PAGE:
The seventh-grader from Creighton Middle School in Lakewood, Colo., was puzzled by “cerastes,” the name for a snake commonly found in Egypt and Asia Minor.
“I had never seen that word before,” said Sylvie, 12, who tried to figure out the spelling by asking the origin of the word.
She started spelling the word with an “S,” stopped, asked to start over and then spelled it as “sorastes.”
She was the first of the finalists to be eliminated from the bee.
Her parents, Jeff Lamontagne and Suzanne McClung, reminded her how far she has come.
This was Sylvie’s first time at the national bee, but was also her last. Unlike some other regional bees, the Denver region won’t send a speller to the national bee more than once.
Sylvie started participating in bees in the third grade, came in 26th place as a fifth-grader in the state bee and moved up to 8th place last year.
“If she ends up on that couch, she’s still 10th in the nation,” McClung said. That turned out to be the case – spellers who misspell a word are escorted off the stage to a couch where they can be comforted by a family member.
Throughout the bee, Sylvie spent every spare moment studying from a word list with her dad and her coach, Scott Isaacs, who was crowned spelling bee champion in 1989. His winning word was “spoliator.”
During the semifinal and final rounds, however, spellers do not have a list to study from, and then it may come down to luck, Sylvie said.
Sylvie was tied in 9th place at the end of the semifinals, after two spellers who ranked higher than her misspelled their words.
While she was happy to advance into the final 10 spellers who were onstage Thursday night, Sylvie said she felt sad every time someone missed a word.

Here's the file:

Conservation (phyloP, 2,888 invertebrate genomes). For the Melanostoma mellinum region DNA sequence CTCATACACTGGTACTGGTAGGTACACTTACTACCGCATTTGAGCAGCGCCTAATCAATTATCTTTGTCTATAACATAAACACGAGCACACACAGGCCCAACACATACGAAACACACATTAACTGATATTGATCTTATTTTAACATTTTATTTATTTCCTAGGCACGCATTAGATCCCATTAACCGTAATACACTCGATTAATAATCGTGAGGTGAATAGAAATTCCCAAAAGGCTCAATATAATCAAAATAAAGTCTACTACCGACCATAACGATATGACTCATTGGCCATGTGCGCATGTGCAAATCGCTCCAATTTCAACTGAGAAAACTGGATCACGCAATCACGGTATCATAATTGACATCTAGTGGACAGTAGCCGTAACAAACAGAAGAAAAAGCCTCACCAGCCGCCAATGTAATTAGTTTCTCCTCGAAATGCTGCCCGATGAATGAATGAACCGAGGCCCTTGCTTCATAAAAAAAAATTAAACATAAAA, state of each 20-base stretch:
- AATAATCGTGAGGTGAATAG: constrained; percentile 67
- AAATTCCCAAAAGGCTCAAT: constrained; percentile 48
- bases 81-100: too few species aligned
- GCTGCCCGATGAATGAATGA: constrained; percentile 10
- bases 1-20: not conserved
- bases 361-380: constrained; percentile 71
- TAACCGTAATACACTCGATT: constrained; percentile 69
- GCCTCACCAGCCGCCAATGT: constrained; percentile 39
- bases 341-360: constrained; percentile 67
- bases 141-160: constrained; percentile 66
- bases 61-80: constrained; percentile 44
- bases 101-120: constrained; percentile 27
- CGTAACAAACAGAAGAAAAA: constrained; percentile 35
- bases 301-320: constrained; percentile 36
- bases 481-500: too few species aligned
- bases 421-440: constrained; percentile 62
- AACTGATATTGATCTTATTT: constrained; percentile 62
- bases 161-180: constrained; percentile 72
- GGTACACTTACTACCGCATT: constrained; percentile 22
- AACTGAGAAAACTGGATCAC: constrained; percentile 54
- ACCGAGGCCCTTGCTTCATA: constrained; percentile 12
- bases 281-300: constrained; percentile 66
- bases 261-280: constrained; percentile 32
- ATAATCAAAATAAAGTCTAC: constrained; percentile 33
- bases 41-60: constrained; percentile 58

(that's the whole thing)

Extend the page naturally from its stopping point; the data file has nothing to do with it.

“I’ve learned a lot about how to react to another competitor getting eliminated,” she said. “In other spelling bees that I’ve been in, the spellers didn’t stand up to applaud when other spellers were eliminated.”
After missing her word, Sylvie sat in the audience with her family, clapping for the other spellers and standing up in reverence to those who, like her, were eliminated from the competition.
“Often people will say that, spelling bee isn’t against the other spellers; it’s actually against the dictionary,” she said. “Because the other spellers aren’t trying to knock you out, but the words in the dictionary are.”
In the championship finals round, spellers are out if they misspell any word. When either two or three spellers remain, the competition moves to a list of 25 end-of-bee words. If all or both miss in a round, all will continue. If the spellers continue to spell the words correctly, co-champions can be declared – as happened last year.
Reach reporter Rebeca Piccardo at firstname.lastname@example.org or 202-408-1492. SHFWire stories are free to any news organization that gives the reporter a byline and credits the SHFWire. Like the Scripps Howard Foundation Wire interns on Facebook and follow us on Twitter.